"This setting gives us a chance to study a business and, at the same time, implement what we have learned in class," Surange said. "I've found myself more confident and prepared since I have experienced this industry work culture. I think it will definitely help me excel in my career."

Using analytics to solve societal problems

Her mother's ethos—and now Surange's—to improve society remains unchanged. She is still driven to help others through her work.

"I enjoy working with huge datasets and finding insights that can create an impact in the real world," Surange said. "I performed an analysis on a dataset of 'Crime against Women in India', and this project acquainted me with how tapping into data and analytics can help understand and resolve issues plaguing society."

In her analysis on crime against women in India, Surange decided to scrutinize data taken from a government-authorized source. She cleaned the data, then segmented the crime rate at the city and state levels. She used a variety of programs throughout her analysis, including Python, Jupyter Notebook, MS Excel, and SQL Queries.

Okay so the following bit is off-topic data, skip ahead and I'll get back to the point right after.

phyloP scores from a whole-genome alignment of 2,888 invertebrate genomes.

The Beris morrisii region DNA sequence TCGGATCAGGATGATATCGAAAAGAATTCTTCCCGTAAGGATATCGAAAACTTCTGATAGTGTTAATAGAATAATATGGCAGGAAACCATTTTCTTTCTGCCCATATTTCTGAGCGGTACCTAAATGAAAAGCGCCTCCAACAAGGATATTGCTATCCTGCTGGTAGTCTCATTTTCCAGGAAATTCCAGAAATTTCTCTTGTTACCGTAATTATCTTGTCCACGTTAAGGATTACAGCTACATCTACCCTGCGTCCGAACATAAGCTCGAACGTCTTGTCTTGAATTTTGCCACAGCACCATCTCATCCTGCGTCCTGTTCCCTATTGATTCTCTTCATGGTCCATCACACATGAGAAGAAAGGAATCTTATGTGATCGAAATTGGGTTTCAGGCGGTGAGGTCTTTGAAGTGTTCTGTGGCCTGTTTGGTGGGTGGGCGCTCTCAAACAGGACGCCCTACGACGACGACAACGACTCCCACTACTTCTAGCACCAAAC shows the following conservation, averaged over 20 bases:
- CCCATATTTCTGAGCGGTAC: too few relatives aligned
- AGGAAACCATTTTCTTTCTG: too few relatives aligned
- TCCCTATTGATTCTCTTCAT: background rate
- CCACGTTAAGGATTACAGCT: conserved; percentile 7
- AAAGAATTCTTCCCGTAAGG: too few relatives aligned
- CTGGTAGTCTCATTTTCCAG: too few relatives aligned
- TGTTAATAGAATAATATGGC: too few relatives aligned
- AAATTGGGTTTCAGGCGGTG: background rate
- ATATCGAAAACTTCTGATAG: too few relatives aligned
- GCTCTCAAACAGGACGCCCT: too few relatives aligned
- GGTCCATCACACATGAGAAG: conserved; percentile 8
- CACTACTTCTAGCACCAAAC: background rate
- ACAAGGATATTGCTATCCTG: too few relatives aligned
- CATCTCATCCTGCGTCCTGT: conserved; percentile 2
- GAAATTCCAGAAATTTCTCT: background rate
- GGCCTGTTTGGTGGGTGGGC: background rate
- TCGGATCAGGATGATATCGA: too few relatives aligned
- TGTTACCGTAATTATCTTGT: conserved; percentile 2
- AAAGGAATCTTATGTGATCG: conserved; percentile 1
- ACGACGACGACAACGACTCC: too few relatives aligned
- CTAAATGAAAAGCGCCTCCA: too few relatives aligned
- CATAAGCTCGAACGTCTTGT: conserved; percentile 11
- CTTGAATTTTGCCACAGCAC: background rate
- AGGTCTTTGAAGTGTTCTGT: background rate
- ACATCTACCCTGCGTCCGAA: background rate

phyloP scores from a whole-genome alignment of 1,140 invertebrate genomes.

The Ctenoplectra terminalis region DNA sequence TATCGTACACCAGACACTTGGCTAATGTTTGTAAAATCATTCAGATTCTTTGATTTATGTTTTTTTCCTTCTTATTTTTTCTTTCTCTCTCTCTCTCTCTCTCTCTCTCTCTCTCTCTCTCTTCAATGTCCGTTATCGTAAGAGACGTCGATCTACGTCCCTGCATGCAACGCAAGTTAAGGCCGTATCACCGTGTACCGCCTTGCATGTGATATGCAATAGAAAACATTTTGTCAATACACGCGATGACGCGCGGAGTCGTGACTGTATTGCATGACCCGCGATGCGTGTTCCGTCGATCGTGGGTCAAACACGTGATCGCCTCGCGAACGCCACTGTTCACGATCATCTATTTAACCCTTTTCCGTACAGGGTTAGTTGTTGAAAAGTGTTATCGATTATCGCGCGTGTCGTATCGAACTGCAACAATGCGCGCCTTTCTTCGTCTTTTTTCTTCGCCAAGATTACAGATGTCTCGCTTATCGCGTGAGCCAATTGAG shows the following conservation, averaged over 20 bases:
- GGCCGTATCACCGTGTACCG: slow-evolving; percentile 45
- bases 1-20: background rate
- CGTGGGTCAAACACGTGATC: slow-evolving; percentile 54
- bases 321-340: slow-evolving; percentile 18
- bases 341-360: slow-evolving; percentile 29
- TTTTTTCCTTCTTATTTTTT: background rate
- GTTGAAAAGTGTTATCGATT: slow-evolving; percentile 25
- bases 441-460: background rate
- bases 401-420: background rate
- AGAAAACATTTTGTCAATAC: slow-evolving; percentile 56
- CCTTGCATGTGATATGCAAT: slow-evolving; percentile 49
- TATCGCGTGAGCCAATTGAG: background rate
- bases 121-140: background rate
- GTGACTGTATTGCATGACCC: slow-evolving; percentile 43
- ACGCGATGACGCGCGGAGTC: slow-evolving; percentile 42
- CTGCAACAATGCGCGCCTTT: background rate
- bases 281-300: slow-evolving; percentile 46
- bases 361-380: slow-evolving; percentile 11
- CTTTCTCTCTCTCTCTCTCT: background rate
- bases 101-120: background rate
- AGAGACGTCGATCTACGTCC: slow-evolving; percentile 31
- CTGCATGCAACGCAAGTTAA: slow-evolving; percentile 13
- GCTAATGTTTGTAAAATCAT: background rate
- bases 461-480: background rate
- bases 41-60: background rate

"My analysis reflected that cities with the highest illiteracy rate recorded the highest number of crimes against women, and I deduced that education is the only way to reduce such crimes and empower women," she said.

Science mixed with art 

That improbable mix of art and science? Maybe it's not so improbable after all. 

Two iSchool courses—data storytelling and data visualization—have helped Surange learn how to translate data into a visual language that everyone can understand. 

"It is very important to know how to present our insights and findings so that users can convert insights into actions," she said. "I found these topics most interesting because we can add our creativity and find interesting ways to present findings."

The themes of her paintings were a precursor to the data visualization that she has learned at the iSchool.

"I enjoy creating abstract artwork as it opens up different dimensions, and it makes the overall creation process more creative," Surange said. "One of my paintings is called 'Ray of Light,' which can be considered as hope, positivity, sunshine, light over darkness, good over bad and knowledge over ignorance. While abstract art gives artists the opportunity to be more creative, the audience also gets freedom to interpret the paintings according to their intellectuality, feelings, and emotions."